Candidates can also be asked to complete a medical declaration to confirm they are fit to drive.

“If the job requires a substantial amount of driving, consider requiring them to take a fitness to drive check, including an eyesight test with a medical professional,” adds a RoSPA spokesman.

Once the successful applicant has been offered the job, Price says a fuller risk assessment process can start so on their first day of employment, the HR team or the manager who will be responsible for that person will know the risks that person faces.

“They can actually say ‘we’ve done that risk assessment, now you’re with us, we’ve identified this and this’,” adds Price.

“Training on day one is probably a bit over the top, but it would be appropriate in the first week or two.”

He says new recruits can also be given a copy of the employer’s safe driving policy ahead of their first day so they understand what will be required of them.

While the recruitment process provides the first opportunity for an employer to make sure the right approach to road safety, the staff induction process and probation period is also key, says Nigel Lawrence, head of client partnerships at Applied Driving Techniques (ADT).

“The best time to capture the imagination of an employee is the induction stage, because, when somebody starts at an organisation, they are keen to impress, they want to buy into the culture and the values, so making that induction process as robust as you can is key,” he adds.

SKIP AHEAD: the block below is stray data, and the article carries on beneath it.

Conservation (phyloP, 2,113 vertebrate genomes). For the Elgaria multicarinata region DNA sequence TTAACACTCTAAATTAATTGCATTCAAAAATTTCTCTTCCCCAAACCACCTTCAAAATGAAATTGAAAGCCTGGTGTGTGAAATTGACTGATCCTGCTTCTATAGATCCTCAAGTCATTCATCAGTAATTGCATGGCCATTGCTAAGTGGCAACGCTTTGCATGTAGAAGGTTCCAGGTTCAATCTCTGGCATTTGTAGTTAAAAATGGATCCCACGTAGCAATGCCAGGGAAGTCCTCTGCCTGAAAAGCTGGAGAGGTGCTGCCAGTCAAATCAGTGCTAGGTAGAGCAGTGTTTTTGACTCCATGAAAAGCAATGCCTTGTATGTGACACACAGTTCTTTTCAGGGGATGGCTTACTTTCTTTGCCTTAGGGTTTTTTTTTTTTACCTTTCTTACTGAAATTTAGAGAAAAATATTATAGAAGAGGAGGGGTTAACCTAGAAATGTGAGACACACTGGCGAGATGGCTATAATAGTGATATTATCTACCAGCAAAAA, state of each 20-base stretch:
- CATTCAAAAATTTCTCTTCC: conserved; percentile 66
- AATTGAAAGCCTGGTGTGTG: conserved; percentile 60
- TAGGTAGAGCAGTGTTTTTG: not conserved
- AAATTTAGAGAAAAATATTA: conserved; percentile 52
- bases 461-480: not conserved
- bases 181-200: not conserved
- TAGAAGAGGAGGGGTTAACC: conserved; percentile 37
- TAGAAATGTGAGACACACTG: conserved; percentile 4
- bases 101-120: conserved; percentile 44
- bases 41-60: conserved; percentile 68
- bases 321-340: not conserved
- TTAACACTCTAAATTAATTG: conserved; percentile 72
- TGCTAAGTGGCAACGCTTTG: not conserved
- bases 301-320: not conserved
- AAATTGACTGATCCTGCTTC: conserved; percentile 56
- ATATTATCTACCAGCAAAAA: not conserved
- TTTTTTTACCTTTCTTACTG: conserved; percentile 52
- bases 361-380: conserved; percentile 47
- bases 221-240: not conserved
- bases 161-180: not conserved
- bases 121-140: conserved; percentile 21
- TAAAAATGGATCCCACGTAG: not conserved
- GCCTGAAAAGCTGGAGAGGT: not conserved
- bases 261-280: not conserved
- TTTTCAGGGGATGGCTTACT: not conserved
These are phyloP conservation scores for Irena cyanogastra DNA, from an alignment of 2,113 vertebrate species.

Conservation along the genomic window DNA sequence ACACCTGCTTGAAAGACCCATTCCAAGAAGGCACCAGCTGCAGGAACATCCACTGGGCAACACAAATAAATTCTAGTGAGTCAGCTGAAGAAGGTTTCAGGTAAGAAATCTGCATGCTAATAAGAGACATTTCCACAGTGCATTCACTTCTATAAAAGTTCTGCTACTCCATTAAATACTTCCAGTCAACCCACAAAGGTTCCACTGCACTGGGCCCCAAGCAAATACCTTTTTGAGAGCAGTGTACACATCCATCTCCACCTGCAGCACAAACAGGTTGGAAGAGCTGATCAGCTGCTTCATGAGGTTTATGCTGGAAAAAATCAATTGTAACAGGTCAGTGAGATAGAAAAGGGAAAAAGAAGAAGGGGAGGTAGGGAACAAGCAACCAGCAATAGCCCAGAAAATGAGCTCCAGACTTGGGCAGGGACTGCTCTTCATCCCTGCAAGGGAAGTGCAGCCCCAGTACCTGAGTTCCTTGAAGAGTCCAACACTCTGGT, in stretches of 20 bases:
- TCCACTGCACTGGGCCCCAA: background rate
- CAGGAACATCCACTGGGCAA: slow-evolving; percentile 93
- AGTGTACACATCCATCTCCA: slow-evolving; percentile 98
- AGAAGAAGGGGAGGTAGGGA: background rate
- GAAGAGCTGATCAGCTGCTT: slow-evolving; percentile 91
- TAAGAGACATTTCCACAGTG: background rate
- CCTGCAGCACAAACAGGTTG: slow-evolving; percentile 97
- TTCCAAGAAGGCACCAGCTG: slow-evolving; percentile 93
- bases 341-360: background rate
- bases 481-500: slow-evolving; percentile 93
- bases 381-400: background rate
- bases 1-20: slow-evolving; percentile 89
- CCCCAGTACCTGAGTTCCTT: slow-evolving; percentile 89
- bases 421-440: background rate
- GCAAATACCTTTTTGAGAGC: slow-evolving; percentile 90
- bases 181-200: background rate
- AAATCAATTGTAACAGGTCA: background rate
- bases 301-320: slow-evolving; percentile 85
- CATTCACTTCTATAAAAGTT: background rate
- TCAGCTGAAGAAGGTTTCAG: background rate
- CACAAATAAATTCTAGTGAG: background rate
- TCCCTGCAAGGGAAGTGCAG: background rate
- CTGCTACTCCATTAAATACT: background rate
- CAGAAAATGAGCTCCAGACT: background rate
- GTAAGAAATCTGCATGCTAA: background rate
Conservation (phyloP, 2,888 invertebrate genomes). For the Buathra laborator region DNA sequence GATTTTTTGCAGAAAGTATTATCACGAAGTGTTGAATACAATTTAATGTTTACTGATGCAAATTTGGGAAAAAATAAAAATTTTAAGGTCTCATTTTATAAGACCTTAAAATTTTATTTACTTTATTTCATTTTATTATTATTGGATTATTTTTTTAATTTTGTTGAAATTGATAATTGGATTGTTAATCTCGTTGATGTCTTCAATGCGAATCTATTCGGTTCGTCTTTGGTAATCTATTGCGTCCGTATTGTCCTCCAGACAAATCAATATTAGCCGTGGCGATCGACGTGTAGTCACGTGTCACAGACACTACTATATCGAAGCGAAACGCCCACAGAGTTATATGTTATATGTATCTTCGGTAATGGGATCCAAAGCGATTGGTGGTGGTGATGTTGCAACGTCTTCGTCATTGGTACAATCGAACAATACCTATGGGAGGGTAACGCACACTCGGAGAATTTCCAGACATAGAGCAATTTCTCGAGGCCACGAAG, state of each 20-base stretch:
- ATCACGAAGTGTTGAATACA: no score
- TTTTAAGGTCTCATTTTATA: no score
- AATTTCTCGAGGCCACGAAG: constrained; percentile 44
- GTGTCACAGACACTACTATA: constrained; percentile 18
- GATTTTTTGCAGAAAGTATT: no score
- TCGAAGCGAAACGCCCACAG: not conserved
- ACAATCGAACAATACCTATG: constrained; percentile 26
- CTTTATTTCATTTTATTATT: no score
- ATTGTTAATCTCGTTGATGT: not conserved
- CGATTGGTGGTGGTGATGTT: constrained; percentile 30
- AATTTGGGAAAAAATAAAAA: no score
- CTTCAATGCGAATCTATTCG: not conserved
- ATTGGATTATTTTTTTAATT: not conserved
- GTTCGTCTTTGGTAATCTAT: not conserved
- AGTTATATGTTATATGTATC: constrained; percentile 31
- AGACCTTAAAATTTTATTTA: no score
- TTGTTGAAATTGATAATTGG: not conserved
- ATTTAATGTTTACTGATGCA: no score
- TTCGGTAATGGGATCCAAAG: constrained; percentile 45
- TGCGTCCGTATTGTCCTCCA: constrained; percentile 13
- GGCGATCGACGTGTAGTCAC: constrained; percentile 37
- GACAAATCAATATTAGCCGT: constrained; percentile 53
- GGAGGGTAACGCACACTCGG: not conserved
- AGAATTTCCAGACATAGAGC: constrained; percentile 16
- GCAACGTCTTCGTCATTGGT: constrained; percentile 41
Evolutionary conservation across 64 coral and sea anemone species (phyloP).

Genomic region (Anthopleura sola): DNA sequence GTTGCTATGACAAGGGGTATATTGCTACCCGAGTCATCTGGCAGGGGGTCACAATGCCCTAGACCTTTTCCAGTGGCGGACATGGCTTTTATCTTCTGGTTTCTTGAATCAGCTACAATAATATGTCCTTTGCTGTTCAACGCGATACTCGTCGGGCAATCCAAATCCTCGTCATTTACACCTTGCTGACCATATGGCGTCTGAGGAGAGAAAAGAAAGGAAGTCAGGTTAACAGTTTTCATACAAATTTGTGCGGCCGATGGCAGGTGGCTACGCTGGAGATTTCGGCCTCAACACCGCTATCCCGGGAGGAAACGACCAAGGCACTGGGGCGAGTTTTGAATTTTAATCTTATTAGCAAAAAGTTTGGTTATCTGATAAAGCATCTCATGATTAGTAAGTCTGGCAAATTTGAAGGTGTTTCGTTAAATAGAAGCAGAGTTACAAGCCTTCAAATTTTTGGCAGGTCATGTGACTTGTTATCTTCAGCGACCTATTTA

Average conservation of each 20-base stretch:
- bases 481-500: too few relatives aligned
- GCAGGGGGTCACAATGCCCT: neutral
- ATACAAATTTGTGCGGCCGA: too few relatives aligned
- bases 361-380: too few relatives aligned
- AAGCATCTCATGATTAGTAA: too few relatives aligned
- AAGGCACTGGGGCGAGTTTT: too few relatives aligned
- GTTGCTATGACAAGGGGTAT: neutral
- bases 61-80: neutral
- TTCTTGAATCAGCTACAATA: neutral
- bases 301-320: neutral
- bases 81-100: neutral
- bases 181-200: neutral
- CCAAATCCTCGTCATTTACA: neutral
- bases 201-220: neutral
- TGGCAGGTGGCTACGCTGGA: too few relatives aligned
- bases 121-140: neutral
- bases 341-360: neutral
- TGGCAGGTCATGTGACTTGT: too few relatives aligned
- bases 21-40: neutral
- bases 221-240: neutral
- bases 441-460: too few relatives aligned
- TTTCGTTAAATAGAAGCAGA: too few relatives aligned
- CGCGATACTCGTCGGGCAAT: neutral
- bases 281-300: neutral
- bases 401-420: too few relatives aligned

Altrad Services carries out a driver assessment as part of its three-month probationary period “so we know this person going out in one of our assets or sign-written vehicles is the type we want representing our business on the road”, says Hammond.

“If it comes back that they are not, or that there is an issue, then we will speak to their line manager to understand the bigger picture for that employee: how they are doing in other areas, is this something we need to work on, or is this another piece to say this isn’t the right person for the business?

“We don’t want to lose anybody or let anyone go, so we will work with every driver to make sure they are as safe as can be and be the best driver they can be. But, if other elements are also letting them down, we will make an assessment if they are going to stay with the business or not.”


Induction period

RoSPA recommends employers include awareness and understanding of the company’s driving for work policies and procedures in the induction period.

They should also provide vehicle and route familiarisation to the new recruit, especially if they will be driving a type of vehicle they do not normally drive, such as a van, or on types of roads or areas with which they are not familiar.

It says that organisations could also offer a ‘buddy’ system, in which the new employee is paired with an experienced staff member to act as their mentor for a period.

“This is especially useful for young staff and for staff who are driving a new type of vehicle, for example a van, for the first time,” says RoSPA.

“It is important to ensure the buddy does not pass on incorrect information or bad habits, so consider some training and monitoring for buddies.”